By Sara Magalli, firstname.lastname@example.org Even after a decade of marching, I never cease to be amazed at the first rehearsal back. The unfamiliarity of holding the horn at "set" and perfect posture prove just how lazy I was in the off-months. Marching block and push-ups show me the harsh reality that my "winter body," as I like to call it, has returned. What's amazing, though, is being in an atmosphere that is full of so much perseverance and dedication; it's a drive for success that I see in the largest amounts when I am doing drum corps.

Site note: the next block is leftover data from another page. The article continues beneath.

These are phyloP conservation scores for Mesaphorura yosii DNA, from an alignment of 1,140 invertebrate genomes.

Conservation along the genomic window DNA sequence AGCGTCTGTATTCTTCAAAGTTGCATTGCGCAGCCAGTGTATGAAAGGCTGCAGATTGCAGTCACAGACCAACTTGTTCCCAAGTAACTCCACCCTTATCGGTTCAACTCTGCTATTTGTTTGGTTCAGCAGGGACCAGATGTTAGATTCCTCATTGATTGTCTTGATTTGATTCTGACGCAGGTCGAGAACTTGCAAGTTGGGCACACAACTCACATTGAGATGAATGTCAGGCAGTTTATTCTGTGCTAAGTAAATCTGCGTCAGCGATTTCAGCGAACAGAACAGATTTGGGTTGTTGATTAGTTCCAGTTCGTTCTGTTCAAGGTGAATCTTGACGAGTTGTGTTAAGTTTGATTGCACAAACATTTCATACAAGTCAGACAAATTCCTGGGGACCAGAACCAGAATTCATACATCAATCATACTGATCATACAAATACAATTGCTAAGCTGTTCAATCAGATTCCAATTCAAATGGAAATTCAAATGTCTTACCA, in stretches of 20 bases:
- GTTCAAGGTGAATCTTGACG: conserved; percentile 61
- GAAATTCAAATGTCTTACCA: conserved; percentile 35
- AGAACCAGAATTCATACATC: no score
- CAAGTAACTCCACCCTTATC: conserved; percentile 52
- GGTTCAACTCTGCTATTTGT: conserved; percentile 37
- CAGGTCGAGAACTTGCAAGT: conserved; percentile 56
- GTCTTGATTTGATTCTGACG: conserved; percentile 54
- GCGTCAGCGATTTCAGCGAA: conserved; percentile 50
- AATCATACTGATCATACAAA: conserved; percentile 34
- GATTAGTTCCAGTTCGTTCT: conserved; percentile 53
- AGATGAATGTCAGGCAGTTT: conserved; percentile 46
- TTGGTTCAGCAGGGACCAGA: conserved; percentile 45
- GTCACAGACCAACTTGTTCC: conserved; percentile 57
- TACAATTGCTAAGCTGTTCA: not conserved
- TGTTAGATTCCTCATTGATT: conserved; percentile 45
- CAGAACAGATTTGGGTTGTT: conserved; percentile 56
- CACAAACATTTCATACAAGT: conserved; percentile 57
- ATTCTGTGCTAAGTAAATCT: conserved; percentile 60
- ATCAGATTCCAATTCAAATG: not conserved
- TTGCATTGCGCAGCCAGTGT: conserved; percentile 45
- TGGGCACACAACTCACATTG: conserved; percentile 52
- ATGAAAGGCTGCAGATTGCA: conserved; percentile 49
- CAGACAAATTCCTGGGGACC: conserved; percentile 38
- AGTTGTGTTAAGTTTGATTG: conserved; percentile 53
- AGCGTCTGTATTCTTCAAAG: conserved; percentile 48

I was happy to see so many cars outside of G-west (the Glassmen's rehearsal facility in Toledo, Ohio) when I arrived -- fashionably late by two hours, as we got stuck in a snow storm all the way across Indiana. Inside, the activity was as I expected. The different sections of the drum corps were retreated to their designated areas of the school, excited parents were in the kitchen preparing snack, and I hadn't missed too much as the brassline was just starting buzzing exercises. Camp itself ran much like the numerous past camps I have attended. The staff introduced us to the techniques and philosophy, vets buzzed with excitement to see old friends again and new auditionees nervously jumped into the activity. The difference with this camp, though, was that it really became evident to me how old I am in this activity. I met maybe two new auditionees at the camp that were my age or older, definitely a change from the days when I was one of the younger kids, looking up to the older members. I realize that my job as a role model is becoming more vital as each new season approaches. Interestingly enough, it was those younger auditionees who helped me over the weekend. They helped to invoke in me the passion and dedication that gets buried unintentionally during the off-season. As I observed and interacted with those at the last camp, I just couldn't help but notice the drive buried in each and every person there. Whether it was the drummer that grimaced at not closing his sticks with the others or the guard girl that shook her head when she got off count for just a few seconds, I saw this desire for perfection in everyone. The kid that was not offered a spot last summer beamed as he told me his audition went well, and I beamed because he came back to try again. I can't tell whether it is the activity that invokes the desire into the people, or if it is that people associate so much desire with the activity. Whatever it is, I have never seen this phenomenon so prevalent in anything else I have ever been involved with. Even the staff seemed to display a more intense attitude. I know my arms are still feeling the effects of the staff's means to condition us! It's just different though. I can tell after one short weekend that just when I didn't think our staff could show us any more dedication, they are doing just that. The entire drum corps seems to be taking on a new attitude; it's as if we are aware of the motivational quotes displayed around G-west more than ever. In just one camp a lot can be accomplished. For the Glassmen, we are preparing for another successful season. Staff and students alike are not waiting for July to step up, it's happening now. On a personal level, it became even more evident how important this activity is to me and how big a part it plays in my life. I have only two years left, and the downhill slide scares me immensely. If I am feeling so many emotions with two summers left, I fear for what my age-out year will actually be like. Perhaps I'm more maudlin than necessary, I've been inspired though. I'm going to make these last two summers count more than anything. I don't know what future camps will bring, I don't know how the summer will unfold, I don't even know what our show is yet. I know I can count on this though; I can count on having a great time ... because I always have.